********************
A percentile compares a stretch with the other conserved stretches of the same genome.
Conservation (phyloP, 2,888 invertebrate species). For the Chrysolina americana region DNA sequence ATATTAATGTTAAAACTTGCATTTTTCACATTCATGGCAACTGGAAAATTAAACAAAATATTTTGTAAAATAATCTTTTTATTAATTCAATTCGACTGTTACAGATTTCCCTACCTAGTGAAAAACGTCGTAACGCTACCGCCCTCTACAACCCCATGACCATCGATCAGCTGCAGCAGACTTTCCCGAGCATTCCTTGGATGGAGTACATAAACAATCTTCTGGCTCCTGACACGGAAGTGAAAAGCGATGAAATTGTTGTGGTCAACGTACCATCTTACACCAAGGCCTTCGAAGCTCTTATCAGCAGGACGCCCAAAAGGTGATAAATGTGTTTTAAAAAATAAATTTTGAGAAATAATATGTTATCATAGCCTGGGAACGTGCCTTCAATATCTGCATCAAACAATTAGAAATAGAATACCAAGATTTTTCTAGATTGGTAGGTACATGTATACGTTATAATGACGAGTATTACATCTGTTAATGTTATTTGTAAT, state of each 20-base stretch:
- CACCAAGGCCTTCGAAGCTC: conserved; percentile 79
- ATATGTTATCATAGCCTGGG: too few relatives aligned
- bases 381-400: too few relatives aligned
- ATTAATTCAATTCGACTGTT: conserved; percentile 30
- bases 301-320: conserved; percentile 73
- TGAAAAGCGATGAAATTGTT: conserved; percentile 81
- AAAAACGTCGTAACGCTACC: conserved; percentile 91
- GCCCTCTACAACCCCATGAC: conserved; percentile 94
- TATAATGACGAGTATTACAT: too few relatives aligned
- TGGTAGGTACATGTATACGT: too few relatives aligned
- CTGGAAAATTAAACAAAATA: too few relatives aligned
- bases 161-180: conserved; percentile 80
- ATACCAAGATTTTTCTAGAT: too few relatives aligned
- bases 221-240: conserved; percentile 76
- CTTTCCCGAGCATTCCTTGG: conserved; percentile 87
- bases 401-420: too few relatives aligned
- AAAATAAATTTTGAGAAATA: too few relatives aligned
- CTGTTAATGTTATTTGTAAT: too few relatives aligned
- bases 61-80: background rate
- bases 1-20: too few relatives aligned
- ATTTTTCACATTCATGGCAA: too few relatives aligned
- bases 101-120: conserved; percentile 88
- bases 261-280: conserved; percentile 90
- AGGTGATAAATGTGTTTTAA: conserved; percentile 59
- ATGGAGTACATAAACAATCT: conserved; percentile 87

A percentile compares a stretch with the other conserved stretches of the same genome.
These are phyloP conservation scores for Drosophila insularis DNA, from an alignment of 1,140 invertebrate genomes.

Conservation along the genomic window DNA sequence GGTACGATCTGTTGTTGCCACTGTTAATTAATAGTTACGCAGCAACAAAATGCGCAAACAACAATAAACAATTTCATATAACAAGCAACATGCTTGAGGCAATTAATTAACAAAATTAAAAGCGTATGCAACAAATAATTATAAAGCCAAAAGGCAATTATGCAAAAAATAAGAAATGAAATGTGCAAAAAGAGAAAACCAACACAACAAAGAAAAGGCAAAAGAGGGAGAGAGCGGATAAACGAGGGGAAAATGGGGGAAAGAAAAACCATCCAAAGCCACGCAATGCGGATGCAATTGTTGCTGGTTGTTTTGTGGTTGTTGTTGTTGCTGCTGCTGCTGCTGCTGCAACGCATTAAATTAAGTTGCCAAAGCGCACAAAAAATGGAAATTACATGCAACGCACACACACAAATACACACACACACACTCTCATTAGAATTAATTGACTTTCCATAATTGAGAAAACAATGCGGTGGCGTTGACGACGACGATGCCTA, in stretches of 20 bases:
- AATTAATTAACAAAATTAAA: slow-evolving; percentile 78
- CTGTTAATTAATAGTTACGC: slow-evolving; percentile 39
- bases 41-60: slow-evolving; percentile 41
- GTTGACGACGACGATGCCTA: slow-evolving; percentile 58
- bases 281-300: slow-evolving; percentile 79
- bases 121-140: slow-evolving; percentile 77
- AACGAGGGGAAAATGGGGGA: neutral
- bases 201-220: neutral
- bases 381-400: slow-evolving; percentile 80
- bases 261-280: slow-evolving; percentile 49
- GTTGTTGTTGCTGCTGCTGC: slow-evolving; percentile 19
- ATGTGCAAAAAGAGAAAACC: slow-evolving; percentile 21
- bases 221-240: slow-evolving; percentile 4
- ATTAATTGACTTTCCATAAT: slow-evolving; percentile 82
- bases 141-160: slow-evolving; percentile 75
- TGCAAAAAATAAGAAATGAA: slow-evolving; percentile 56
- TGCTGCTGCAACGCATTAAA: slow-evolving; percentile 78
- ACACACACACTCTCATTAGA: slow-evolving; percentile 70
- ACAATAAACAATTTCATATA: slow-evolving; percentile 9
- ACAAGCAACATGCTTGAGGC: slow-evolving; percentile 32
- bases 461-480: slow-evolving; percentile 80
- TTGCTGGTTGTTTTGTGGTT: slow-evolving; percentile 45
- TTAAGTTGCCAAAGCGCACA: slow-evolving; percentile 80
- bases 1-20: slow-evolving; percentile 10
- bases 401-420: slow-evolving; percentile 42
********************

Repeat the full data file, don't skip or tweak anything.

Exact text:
A percentile compares a stretch with the other conserved stretches of the same genome.
Conservation (phyloP, 2,888 invertebrate species). For the Chrysolina americana region DNA sequence ATATTAATGTTAAAACTTGCATTTTTCACATTCATGGCAACTGGAAAATTAAACAAAATATTTTGTAAAATAATCTTTTTATTAATTCAATTCGACTGTTACAGATTTCCCTACCTAGTGAAAAACGTCGTAACGCTACCGCCCTCTACAACCCCATGACCATCGATCAGCTGCAGCAGACTTTCCCGAGCATTCCTTGGATGGAGTACATAAACAATCTTCTGGCTCCTGACACGGAAGTGAAAAGCGATGAAATTGTTGTGGTCAACGTACCATCTTACACCAAGGCCTTCGAAGCTCTTATCAGCAGGACGCCCAAAAGGTGATAAATGTGTTTTAAAAAATAAATTTTGAGAAATAATATGTTATCATAGCCTGGGAACGTGCCTTCAATATCTGCATCAAACAATTAGAAATAGAATACCAAGATTTTTCTAGATTGGTAGGTACATGTATACGTTATAATGACGAGTATTACATCTGTTAATGTTATTTGTAAT, state of each 20-base stretch:
- CACCAAGGCCTTCGAAGCTC: conserved; percentile 79
- ATATGTTATCATAGCCTGGG: too few relatives aligned
- bases 381-400: too few relatives aligned
- ATTAATTCAATTCGACTGTT: conserved; percentile 30
- bases 301-320: conserved; percentile 73
- TGAAAAGCGATGAAATTGTT: conserved; percentile 81
- AAAAACGTCGTAACGCTACC: conserved; percentile 91
- GCCCTCTACAACCCCATGAC: conserved; percentile 94
- TATAATGACGAGTATTACAT: too few relatives aligned
- TGGTAGGTACATGTATACGT: too few relatives aligned
- CTGGAAAATTAAACAAAATA: too few relatives aligned
- bases 161-180: conserved; percentile 80
- ATACCAAGATTTTTCTAGAT: too few relatives aligned
- bases 221-240: conserved; percentile 76
- CTTTCCCGAGCATTCCTTGG: conserved; percentile 87
- bases 401-420: too few relatives aligned
- AAAATAAATTTTGAGAAATA: too few relatives aligned
- CTGTTAATGTTATTTGTAAT: too few relatives aligned
- bases 61-80: background rate
- bases 1-20: too few relatives aligned
- ATTTTTCACATTCATGGCAA: too few relatives aligned
- bases 101-120: conserved; percentile 88
- bases 261-280: conserved; percentile 90
- AGGTGATAAATGTGTTTTAA: conserved; percentile 59
- ATGGAGTACATAAACAATCT: conserved; percentile 87

A percentile compares a stretch with the other conserved stretches of the same genome.
These are phyloP conservation scores for Drosophila insularis DNA, from an alignment of 1,140 invertebrate genomes.

Conservation along the genomic window DNA sequence GGTACGATCTGTTGTTGCCACTGTTAATTAATAGTTACGCAGCAACAAAATGCGCAAACAACAATAAACAATTTCATATAACAAGCAACATGCTTGAGGCAATTAATTAACAAAATTAAAAGCGTATGCAACAAATAATTATAAAGCCAAAAGGCAATTATGCAAAAAATAAGAAATGAAATGTGCAAAAAGAGAAAACCAACACAACAAAGAAAAGGCAAAAGAGGGAGAGAGCGGATAAACGAGGGGAAAATGGGGGAAAGAAAAACCATCCAAAGCCACGCAATGCGGATGCAATTGTTGCTGGTTGTTTTGTGGTTGTTGTTGTTGCTGCTGCTGCTGCTGCTGCAACGCATTAAATTAAGTTGCCAAAGCGCACAAAAAATGGAAATTACATGCAACGCACACACACAAATACACACACACACACTCTCATTAGAATTAATTGACTTTCCATAATTGAGAAAACAATGCGGTGGCGTTGACGACGACGATGCCTA, in stretches of 20 bases:
- AATTAATTAACAAAATTAAA: slow-evolving; percentile 78
- CTGTTAATTAATAGTTACGC: slow-evolving; percentile 39
- bases 41-60: slow-evolving; percentile 41
- GTTGACGACGACGATGCCTA: slow-evolving; percentile 58
- bases 281-300: slow-evolving; percentile 79
- bases 121-140: slow-evolving; percentile 77
- AACGAGGGGAAAATGGGGGA: neutral
- bases 201-220: neutral
- bases 381-400: slow-evolving; percentile 80
- bases 261-280: slow-evolving; percentile 49
- GTTGTTGTTGCTGCTGCTGC: slow-evolving; percentile 19
- ATGTGCAAAAAGAGAAAACC: slow-evolving; percentile 21
- bases 221-240: slow-evolving; percentile 4
- ATTAATTGACTTTCCATAAT: slow-evolving; percentile 82
- bases 141-160: slow-evolving; percentile 75
- TGCAAAAAATAAGAAATGAA: slow-evolving; percentile 56
- TGCTGCTGCAACGCATTAAA: slow-evolving; percentile 78
- ACACACACACTCTCATTAGA: slow-evolving; percentile 70
- ACAATAAACAATTTCATATA: slow-evolving; percentile 9
- ACAAGCAACATGCTTGAGGC: slow-evolving; percentile 32
- bases 461-480: slow-evolving; percentile 80
- TTGCTGGTTGTTTTGTGGTT: slow-evolving; percentile 45
- TTAAGTTGCCAAAGCGCACA: slow-evolving; percentile 80
- bases 1-20: slow-evolving; percentile 10
- bases 401-420: slow-evolving; percentile 42